Friday, January 04, 2013
New Hope for Socio-Economic Integration
Richard Kahlenberg’s “From All Walks of Life, New Hope for School Integration,” updates the evidence in favor of socio-economic integration as the best single way to improve outcomes for poor children. He also gives reason for measured hope that it can be expanded, perhaps replacing failed test-driven attempts to improve poor schools. I remain unconvinced, however, that Kahlenberg’s wisdom will be scaled up.
Kahlenberg summarizes research explaining that socio-economic integration works because it involves all three of the essential factors of effective schools. Low-income students in schools where less than 50% of students are eligible for free and reduced lunch are surrounded by peers that are academically engaged, have larger vocabularies, and who are less likely to disrupt class. They also benefit from a community of involved parents, and teachers with higher expectations.
Kahlenberg cites research showing that a school’s socio-economic status has as much influence on a student’s performance as his individual status. Another study found that the racial achievement gap is likely to be smaller when black and Latino students are not stuck in high-poverty schools. He also describes the experience in Montgomery County which shows that socio-economic integration is more helpful to poor children than even school reforms that are successful. This is particularly important given the disappointing outcomes of most instruction-driven efforts to improve high-poverty schools.
Montgomery County invested $2,000 per student in its lowest-performing schools. It extended learning time, cut class size, and offered intensive professional development. These schools, known as the “red zone,” produced double-digit gains for poor students. Socio-economic integration, in schools known as the “green zone, produced even better outcomes, however. In contrast to most of the more conventional “reforms” since NCLB, Montgomery County not only cut the math achievement gap by half, but it cut the reading gap by 1/3rd.
Kahlenberg sets a seemingly doable goal – the reduction of economic segregation by 50%. He persuasively recounts successes by local districts showing that it could be time to move beyond disappointing test-driven “reforms” and to break up concentrations of poverty. He also notes that the rise of poverty in suburban districts could create venues for magnet schools that provide incentives for affluent families and top teachers to transfer to economically diverse schools. And, he even recounts a victory on the federal front; Senator Tom Harkin favors magnet schools as an option for turning around schools under School Improvement Grants.
In fact, Kahlenberg says that Michelle Rhee, the archetypical “reformer” who has ridiculed anti-poverty efforts, has acknowledged “research shows that socioeconomic integration clearly benefits low-income kids.” So, it should be possible to persuade Education Secretary Arne Duncan to reconsider his one-legged stool – his “move-the-adults” SIG turnarounds that ignore the role of students and the community in schooling. Kahlenberg thus addresses educators’ most maddening dilemma, the difficulty of convincing many liberals and the Obama administration to look at social science evidence.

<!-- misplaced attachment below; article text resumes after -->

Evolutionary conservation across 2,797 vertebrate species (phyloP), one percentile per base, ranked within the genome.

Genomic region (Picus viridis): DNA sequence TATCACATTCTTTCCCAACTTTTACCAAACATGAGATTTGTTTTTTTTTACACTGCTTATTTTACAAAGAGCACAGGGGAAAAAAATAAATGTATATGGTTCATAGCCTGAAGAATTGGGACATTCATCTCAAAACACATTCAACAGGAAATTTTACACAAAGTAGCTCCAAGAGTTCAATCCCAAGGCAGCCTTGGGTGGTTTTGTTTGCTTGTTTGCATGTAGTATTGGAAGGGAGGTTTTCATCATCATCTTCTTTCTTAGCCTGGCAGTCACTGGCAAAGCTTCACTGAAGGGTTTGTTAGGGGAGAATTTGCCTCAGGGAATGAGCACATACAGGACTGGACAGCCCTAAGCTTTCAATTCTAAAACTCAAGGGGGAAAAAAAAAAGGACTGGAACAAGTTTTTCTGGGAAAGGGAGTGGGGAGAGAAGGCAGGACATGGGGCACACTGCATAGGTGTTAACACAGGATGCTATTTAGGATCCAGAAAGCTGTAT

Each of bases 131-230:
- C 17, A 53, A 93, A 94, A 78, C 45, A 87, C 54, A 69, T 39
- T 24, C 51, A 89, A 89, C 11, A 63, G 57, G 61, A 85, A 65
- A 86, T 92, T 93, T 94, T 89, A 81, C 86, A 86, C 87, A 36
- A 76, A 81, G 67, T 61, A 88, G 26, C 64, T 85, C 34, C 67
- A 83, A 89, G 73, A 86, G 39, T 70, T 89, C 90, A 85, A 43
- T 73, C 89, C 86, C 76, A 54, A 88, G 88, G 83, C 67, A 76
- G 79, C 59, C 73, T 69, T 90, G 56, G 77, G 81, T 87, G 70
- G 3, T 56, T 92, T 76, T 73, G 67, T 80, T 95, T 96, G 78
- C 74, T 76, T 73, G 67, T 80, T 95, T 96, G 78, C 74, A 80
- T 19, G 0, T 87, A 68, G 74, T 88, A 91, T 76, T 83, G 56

I won’t hold my breath, but what if Duncan deemphasized the punitive models that his SIG encourages and encouraged districts to devise a new model based socio-economic integration? In districts such as my 88% low-income Oklahoma City School System, we already have a surplus of magnet schools and selective charters. We simply don’t have enough non-poor students. We have plenty of inner city students who surreptitiously attend low-poverty suburban schools, however. So, for systems like ours, why not help students openly cross district boundaries and attend the schools of their choice? Now that major concentrations of poverty have spilled out of central urban areas and into the suburbs, why not sponsor collaborative efforts where districts work together to improve educational opportunities for poor kids? In fact, a similar turnaround effort could foster more equity in gentrifying urban schools.
I will admit to being predisposed to agree with Kahlenberg’s educational analysis when I read his latest update on the research. I was still surprised, however, by the strength of his new evidence. I was equally impressed by his case that socio-economic integration has become more plausible politically.
It is sad enough that many liberals have long joined with conservatives in rejecting the best single method of overcoming the legacies of racial and economic injustice. But, if we cannot convince Arne Duncan and President Obama to face the facts of school improvement, that would be doubly tragic. So, I finished Kahlenberg’s article torn between the conclusion that his argument should convince the administration and other liberals reformers and the suspicion that the time has still not come for the reform that makes the most sense.